In Mississippi, Generations Still Fighting Illiteracy

PASCAGOULA, Miss. — Rosie Corn barely remembers the few years she spent in school before her mother pulled her out. It was the mid-1940s, and she was only through the first half of fifth grade. While her father worked on the family farm and her mother served food in a local hospital’s cafeteria, Corn spent…

The Literacy Crisis: Searching for Solutions in Mississippi

GULFPORT, Miss. — On a recent Friday morning in the gym at Gaston Point Elementary School, Tracy Jackson was growing impatient. It was the monthly awards assembly, a morning dedicated to recognizing students who were excelling in school, but several students were hesitant to get up and accept their awards. Jackson knew exactly why. “They…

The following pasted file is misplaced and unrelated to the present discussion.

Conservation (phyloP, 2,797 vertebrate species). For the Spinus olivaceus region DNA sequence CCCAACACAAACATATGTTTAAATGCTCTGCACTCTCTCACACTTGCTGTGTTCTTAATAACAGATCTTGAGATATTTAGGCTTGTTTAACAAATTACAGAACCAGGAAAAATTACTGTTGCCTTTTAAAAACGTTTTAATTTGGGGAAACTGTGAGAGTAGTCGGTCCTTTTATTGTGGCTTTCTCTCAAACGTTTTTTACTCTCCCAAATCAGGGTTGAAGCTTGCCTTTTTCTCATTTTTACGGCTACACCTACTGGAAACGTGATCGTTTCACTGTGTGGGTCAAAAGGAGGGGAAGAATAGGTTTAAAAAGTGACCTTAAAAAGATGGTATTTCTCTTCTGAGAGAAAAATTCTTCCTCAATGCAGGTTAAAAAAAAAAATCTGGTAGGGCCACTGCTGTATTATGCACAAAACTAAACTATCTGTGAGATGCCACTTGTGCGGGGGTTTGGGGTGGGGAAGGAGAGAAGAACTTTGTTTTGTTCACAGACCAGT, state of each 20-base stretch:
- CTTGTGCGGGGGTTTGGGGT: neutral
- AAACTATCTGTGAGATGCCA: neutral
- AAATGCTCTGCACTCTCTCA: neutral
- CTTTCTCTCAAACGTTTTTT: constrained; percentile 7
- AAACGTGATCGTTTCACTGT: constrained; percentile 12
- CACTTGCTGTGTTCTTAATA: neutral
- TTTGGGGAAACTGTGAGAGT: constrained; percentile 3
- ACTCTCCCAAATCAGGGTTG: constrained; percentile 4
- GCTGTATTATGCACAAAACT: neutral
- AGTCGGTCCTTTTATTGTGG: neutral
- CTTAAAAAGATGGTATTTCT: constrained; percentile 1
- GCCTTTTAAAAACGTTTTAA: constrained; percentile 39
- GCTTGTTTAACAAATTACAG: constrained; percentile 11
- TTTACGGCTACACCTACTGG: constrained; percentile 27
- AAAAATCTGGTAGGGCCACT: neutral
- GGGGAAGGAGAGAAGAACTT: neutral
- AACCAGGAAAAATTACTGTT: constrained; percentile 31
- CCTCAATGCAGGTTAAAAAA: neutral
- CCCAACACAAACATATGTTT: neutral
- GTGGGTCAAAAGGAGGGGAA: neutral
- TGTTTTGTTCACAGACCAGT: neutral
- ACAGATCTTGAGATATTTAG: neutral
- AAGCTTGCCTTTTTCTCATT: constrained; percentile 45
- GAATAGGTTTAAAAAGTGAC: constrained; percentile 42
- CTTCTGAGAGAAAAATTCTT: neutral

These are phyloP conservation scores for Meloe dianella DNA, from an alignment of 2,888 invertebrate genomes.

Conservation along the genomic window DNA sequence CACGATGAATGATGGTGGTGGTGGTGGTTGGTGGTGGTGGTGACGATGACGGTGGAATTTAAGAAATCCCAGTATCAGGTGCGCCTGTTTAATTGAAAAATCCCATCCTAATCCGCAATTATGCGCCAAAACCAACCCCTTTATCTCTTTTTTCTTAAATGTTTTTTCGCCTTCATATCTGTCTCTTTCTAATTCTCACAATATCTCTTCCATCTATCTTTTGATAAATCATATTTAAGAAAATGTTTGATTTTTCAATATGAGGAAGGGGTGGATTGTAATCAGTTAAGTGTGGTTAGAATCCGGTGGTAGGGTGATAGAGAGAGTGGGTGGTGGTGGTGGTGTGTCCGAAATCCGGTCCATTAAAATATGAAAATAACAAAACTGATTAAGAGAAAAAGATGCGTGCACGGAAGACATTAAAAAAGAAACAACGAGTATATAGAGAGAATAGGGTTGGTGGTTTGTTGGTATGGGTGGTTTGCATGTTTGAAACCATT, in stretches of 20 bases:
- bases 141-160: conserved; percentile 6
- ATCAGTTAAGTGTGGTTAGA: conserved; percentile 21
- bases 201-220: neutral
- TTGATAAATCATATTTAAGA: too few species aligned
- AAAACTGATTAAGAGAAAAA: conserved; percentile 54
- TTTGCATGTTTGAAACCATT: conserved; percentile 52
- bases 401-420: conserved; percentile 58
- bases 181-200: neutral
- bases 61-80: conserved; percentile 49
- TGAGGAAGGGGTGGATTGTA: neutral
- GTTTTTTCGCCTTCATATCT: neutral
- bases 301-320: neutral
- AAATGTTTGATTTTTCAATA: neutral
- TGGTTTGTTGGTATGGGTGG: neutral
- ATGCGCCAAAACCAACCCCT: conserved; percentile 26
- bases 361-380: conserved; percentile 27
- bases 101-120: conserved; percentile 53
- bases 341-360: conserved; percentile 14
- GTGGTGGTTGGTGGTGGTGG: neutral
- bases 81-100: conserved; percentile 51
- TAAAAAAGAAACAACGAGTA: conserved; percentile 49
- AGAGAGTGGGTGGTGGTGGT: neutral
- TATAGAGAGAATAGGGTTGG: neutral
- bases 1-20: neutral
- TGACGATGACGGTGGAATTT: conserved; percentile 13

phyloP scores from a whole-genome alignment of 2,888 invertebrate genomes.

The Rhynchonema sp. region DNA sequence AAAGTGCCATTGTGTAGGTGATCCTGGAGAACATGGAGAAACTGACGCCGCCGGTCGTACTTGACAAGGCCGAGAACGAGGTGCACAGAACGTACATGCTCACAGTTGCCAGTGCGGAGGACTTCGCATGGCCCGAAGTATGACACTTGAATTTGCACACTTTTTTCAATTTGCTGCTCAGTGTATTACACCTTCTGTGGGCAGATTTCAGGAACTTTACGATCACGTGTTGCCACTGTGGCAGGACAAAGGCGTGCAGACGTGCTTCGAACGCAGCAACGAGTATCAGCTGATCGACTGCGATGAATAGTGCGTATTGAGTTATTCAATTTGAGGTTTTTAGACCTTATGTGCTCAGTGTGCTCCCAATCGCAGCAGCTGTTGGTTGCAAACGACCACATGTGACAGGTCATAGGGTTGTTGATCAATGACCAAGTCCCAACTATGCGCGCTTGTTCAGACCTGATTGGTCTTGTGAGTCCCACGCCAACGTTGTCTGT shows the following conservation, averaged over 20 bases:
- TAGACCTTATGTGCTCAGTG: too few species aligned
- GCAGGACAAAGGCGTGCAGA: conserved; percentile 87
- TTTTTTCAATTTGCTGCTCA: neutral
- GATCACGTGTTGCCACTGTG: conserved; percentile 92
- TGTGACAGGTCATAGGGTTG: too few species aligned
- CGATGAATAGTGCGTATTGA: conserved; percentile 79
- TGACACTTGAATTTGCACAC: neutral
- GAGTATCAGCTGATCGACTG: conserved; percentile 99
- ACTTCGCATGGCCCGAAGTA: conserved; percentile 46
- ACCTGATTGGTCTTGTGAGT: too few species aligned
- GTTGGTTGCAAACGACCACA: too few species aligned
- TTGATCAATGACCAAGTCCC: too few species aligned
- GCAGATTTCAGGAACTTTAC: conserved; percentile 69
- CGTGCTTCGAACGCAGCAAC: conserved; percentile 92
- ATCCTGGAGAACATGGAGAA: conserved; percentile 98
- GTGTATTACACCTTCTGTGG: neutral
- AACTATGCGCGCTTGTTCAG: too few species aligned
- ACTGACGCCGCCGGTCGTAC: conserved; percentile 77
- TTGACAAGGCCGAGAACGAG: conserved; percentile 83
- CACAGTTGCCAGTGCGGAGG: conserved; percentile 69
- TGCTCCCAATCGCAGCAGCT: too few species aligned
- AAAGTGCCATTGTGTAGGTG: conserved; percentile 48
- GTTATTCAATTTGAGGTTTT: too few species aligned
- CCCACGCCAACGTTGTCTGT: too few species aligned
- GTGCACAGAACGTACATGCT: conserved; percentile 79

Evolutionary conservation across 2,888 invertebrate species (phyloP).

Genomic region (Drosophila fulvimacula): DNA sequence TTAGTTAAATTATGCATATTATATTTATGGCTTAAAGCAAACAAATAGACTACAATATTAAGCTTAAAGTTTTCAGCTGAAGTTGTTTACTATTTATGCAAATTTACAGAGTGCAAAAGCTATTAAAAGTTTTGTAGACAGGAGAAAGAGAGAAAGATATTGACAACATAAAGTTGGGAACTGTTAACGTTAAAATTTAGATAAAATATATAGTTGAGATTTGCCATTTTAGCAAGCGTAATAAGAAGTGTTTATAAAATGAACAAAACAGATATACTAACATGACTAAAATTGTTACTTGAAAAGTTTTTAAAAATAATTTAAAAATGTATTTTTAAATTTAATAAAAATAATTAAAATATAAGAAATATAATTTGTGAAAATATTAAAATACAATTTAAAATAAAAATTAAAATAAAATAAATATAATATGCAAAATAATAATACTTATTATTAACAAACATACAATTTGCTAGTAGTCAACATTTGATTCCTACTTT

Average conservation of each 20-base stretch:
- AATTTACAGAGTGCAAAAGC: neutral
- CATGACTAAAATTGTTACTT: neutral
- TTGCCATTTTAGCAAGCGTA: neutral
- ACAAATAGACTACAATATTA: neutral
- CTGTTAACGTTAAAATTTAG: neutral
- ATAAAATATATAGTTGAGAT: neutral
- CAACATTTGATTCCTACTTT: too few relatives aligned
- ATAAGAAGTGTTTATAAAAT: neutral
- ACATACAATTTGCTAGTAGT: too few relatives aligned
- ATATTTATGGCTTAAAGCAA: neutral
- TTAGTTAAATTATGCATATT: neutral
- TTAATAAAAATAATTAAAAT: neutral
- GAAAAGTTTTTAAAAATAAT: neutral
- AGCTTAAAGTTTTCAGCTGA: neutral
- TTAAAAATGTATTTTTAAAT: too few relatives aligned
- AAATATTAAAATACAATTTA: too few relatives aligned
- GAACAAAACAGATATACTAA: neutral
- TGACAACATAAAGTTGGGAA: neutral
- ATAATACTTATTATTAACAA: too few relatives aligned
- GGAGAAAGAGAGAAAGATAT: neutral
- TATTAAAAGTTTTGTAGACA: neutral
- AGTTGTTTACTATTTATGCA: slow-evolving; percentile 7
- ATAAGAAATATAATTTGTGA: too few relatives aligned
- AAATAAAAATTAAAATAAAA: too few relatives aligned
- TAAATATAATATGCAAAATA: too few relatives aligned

Should integration be a measure of school quality?

More than 50 years after Brown v. Board of Education legally ended segregation in public schools, many districts have struggled to integrate, leaving some schools as racially divided as they were in the 1950’s. In Mississippi, private schools, often referred to as “segregation academies,” were established in communities across the state in response to actual…

Giving teachers more power helps in turnaround of Boston schools

Six low-performing Boston schools participating in a pilot program that gives teachers more training, support, and leadership roles are showing higher growth on state tests than other low-performing city schools according to a report released Monday by the non-profit Teach Plus. The T3 Initiative program, a collaboration between Boston Public Schools and Teach Plus, began…